A Rwandan Seventh Day Adventist pastor and his son who had a church roof removed to expose Tutsi refugees to Hutu attackers were convicted of genocide by the UN war crimes tribunal for Rwanda yesterday. Elizaphan Ntakirutimana, 78, and his son Gerard, 45, a doctor, were found guilty of herding families into the church and summoning the Hutu milita to butcher them. The two men were convicted of genocide, complicity in genocide, conspiracy to commit genocide and crimes against humanity for aiding the slaughter at the Seventh Day Adventist compund in Kibuye. Ntakirutimana, president of the Seventh Day Adventists' west Rwanda area, was one of the many clerics accused of complicity in the genocide, and the first to be convicted by the tribunal. The tribunal, which sits in Arusha in Tanzania, found that the pastor ferried armed Hutus to points around the church and ordered the roof removed to help them get in access and eliminate hiding spaces.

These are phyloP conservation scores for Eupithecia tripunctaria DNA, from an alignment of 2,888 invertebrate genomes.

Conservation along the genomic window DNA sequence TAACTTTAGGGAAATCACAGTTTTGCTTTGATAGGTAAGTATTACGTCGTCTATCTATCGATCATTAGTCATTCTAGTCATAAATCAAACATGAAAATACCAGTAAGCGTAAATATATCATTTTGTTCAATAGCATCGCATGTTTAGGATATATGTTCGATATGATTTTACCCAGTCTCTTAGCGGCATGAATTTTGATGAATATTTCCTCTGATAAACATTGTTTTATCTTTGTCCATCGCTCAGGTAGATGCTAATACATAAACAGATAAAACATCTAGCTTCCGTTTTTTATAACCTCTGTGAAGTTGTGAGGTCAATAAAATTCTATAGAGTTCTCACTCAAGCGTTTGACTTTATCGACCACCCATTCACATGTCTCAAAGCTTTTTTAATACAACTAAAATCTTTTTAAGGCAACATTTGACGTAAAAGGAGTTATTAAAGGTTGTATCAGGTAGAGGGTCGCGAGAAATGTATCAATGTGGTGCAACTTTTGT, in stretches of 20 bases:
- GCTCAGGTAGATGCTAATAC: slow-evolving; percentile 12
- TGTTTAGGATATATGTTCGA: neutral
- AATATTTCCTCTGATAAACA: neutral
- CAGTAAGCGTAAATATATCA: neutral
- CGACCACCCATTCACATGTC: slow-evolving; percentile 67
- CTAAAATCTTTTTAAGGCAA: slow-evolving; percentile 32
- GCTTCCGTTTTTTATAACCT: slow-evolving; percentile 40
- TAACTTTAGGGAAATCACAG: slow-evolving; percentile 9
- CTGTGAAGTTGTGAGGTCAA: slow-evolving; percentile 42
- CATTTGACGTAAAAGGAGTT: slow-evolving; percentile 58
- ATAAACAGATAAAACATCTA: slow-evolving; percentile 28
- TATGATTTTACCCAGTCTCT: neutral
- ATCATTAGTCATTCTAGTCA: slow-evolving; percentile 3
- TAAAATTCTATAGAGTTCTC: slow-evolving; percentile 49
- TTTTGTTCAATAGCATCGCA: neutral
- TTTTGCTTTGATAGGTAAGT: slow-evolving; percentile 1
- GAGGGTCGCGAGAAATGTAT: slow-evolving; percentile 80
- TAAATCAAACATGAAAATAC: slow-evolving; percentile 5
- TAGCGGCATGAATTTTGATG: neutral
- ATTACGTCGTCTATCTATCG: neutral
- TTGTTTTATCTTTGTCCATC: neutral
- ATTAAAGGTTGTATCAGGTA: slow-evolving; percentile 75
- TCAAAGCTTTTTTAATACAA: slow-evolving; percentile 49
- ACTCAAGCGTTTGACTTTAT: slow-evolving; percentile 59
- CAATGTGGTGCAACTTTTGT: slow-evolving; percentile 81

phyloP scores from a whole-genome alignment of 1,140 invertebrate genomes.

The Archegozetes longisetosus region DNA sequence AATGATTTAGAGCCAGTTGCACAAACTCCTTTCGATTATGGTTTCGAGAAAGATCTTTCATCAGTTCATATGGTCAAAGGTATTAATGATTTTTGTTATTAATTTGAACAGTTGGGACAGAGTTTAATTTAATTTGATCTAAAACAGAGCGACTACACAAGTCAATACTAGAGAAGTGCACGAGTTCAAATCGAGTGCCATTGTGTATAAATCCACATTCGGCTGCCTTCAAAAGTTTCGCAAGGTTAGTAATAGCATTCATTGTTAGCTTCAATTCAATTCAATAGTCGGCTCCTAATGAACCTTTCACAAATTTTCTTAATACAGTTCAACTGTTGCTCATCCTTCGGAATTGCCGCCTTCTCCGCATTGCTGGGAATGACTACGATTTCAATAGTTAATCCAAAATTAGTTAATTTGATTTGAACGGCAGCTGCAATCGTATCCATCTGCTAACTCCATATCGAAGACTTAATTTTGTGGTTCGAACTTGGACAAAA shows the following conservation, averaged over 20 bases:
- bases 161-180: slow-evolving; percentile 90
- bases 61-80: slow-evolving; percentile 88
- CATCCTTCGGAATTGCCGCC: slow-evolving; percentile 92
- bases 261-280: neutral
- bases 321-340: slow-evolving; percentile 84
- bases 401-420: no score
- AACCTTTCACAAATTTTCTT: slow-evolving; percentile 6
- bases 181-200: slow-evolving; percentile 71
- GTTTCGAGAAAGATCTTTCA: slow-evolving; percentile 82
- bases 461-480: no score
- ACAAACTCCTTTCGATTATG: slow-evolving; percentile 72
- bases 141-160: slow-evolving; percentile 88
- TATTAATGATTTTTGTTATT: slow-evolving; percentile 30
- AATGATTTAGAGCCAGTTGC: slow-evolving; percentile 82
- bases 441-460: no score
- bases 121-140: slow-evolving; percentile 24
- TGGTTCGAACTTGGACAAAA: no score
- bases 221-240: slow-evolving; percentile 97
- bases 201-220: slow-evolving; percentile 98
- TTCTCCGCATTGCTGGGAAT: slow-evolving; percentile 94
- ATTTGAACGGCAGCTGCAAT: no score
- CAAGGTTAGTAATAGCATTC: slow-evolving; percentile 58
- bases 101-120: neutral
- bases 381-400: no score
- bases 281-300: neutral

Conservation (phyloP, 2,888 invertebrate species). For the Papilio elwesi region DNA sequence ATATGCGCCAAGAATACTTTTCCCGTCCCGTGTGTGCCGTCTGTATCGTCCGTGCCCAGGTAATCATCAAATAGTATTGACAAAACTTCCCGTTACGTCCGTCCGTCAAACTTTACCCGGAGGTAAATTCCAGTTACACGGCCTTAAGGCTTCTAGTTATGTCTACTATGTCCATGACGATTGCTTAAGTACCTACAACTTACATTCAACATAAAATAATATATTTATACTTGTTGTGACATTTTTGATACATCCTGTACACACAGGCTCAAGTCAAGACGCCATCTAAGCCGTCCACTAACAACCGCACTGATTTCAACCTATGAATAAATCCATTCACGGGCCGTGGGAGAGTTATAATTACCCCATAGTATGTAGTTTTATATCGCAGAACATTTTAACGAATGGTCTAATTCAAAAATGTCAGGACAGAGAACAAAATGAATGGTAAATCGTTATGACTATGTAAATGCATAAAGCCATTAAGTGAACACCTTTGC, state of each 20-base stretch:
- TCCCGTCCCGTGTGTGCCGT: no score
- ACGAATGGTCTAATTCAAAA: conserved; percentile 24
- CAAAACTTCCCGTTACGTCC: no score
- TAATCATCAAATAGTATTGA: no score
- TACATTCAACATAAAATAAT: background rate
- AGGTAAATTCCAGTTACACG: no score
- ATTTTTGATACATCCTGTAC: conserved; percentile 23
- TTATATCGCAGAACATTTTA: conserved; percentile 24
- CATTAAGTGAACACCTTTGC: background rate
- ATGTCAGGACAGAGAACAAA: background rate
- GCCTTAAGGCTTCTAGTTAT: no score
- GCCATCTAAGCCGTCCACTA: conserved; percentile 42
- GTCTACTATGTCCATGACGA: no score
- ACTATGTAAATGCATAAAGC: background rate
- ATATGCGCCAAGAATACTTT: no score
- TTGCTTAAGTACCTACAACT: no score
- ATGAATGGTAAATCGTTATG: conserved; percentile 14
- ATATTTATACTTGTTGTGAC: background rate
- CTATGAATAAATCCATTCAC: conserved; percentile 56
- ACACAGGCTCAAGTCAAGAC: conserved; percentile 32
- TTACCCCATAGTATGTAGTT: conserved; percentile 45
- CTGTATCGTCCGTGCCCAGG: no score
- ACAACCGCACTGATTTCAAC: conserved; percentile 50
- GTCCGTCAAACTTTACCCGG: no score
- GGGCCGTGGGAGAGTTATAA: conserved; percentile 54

Why Pastors Have Affairs: Sacred Boundaries and Sexual Abuse
How Healthy Are Pastors’ Relationships? - Barna Group
It may be one of the most difficult jobs in the world. Indeed, it may be an impossible job to do in our own strength. I know. Before I was LifeWay's president or a seminary dean, I served as pastor of four churches.
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This piece is honest and raw, so be forewarned. But if you like honesty, then continue to read on. Being a pastor in the United Methodist Church sucks right now.
A church that served the local community for years found its lease canceled this week. Had the pastor been accused of sexually assaulting someone or embezzling funds? Had the church preached a message of true hate or intolerance? There was simply no other remedy. Oh wait, he did both?